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Question
Posted by: El | 2011-03-30

Institutionalise Involuntarily

My Husband is very ill. Im convinced he is bipolar ++

However after dealing with this for about 2 years now I still cannot get him to seek medical help.
In momments of lucidity and after a manic episode he asks for help, but as soon as I try to take action it causes the cycle to begin from scratch.

I cannot even plead with family for help as everyone thinks Im being a ''know it all'' How can you help someone if they not even willing to get a proper diagnosis?

The problem being is that his mood swings can be unpredictable and he has started to become abusive when in a rage. I need to do something to protect myself and my children. My children are being subjected to stuff that Im concerned will seriously negatively affect them!! :(

I still want to be there to support him, but how do I get him the help that he so obviously needs?
How do I go about institutionalising him so he can get the help he needs before he harms himself or one of us?

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Our expert says:
Expert ImageCyberShrink

Sadly, one often comes across someone who to others seems clearly unwell, but who refuses to admit it or to seek help and expert advice, and until they do, one really cannot help them. IF they are considered by a doctor to be a significant risk to themselves or to others, then there are some possibilities of seeking compulsory assessment or even treatment. Something like Bipolar Disorder sounds possible ( of course an accurate diagnosis is necessary to decide what treatment might help ) but there are other possibilities. Is there, for instance, a possibility of drug and/or alcohol abuse, and maybe cycles of withdrawal and then re-intoxication ? You can discuss this with your GP if you have one and if he knows your husband. If the children are at some risk, Child Welfare might be able to advise, but the issue needs to be kept focussed on how to get a proper assessment and treatment of your husband, rather than any thought of removing the children from your care. Do you have any option of taking the children and statying with your own family to protect yourselves and help him recognize that this is a serious matter ?

The information provided does not constitute a diagnosis of your condition. You should consult a medical practitioner or other appropriate health care professional for a physical exmanication, diagnosis and formal advice. Health24 and the expert accept no responsibility or liability for any damage or personal harm you may suffer resulting from making use of this content.

5
Our users say:
Posted by: A.I. | 2011-03-30

Reply to A.I.
Posted by: El | 2011-03-30

a.i.
All good and well but there is more to his problem and it shows. The rage is quite frightening and I have a nice few bruises to show for it. I dont want to have to put up with bad treatment even though I know he cannot help most of his behaviour. I also have to deal with his depression and paranoia and then he has stages when he treats the children bad too - that is unbearable!!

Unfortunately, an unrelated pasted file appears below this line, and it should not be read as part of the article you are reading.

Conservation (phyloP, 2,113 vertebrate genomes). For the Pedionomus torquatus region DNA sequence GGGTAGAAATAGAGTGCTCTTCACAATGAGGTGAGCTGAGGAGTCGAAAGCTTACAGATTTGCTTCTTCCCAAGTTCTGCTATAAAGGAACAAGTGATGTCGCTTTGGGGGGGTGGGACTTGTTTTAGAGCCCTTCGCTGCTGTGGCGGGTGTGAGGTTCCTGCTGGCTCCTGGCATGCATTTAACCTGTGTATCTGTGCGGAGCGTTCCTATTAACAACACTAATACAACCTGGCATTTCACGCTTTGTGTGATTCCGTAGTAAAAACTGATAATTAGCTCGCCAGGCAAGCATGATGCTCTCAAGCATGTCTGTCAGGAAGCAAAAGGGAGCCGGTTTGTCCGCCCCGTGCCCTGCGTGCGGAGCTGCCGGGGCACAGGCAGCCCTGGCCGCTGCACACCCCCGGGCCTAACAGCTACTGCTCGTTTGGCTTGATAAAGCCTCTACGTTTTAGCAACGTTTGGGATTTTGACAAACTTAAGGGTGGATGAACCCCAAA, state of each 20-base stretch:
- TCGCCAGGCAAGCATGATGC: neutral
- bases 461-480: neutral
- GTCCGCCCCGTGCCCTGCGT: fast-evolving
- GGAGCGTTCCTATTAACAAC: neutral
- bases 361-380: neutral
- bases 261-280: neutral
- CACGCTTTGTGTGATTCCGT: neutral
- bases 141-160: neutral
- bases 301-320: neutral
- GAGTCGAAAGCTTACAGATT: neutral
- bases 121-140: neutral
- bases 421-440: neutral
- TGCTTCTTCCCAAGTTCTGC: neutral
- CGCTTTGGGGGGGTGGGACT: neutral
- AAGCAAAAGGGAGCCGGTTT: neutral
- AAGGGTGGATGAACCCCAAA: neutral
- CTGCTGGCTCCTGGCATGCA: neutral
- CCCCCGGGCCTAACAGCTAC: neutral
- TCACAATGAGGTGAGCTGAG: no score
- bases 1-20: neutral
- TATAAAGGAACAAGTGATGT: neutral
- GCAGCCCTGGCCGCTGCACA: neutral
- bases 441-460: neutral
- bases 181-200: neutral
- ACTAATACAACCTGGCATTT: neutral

He does not function as he used to. He cannot work and were as sometimes he can keep house and is reall good at that - there will be weeks on end were he''ll just sit on the couch and not budge and be moody and difficult and antisocial - a lilttle bit of antisocial behavior too now that i think of it.
Such a far cry from the happy outgoing person i know he is inside with go getter qualities.

Sad

Reply to El
Posted by: A.I. | 2011-03-30

Look if he can still keep it together to function then there''s no way you will be able to put him away in an institution. This alone, that you are struggling to find a way to help him, shows that there is still much cognitive function going on within him.

Your only option is to talk to him make an open ongoing conversation and he himself must want to get help, and the help he accepts might not be time in a nut farm, learn now to live with that.

Reply to A.I.
Posted by: El | 2011-03-30

Hi Doc

He is not using drug as he is unable to work (I am the ony breadwinner and do not allow him over large amounts of money) He is in a controlled environment. So the option of leaving him - when I am the one providing everything is a bit difficult.
I could speak to our GP or possibly a Psycologist that he saw a few years back (she did recommend further sessions, but he did not want to return.

I have heard of involuntary assessment and I believe its the only way.

Reply to El
Posted by: cybershrink | 2011-03-30

Sadly, one often comes across someone who to others seems clearly unwell, but who refuses to admit it or to seek help and expert advice, and until they do, one really cannot help them. IF they are considered by a doctor to be a significant risk to themselves or to others, then there are some possibilities of seeking compulsory assessment or even treatment. Something like Bipolar Disorder sounds possible ( of course an accurate diagnosis is necessary to decide what treatment might help ) but there are other possibilities. Is there, for instance, a possibility of drug and/or alcohol abuse, and maybe cycles of withdrawal and then re-intoxication ? You can discuss this with your GP if you have one and if he knows your husband. If the children are at some risk, Child Welfare might be able to advise, but the issue needs to be kept focussed on how to get a proper assessment and treatment of your husband, rather than any thought of removing the children from your care. Do you have any option of taking the children and statying with your own family to protect yourselves and help him recognize that this is a serious matter ?

Reply to cybershrink

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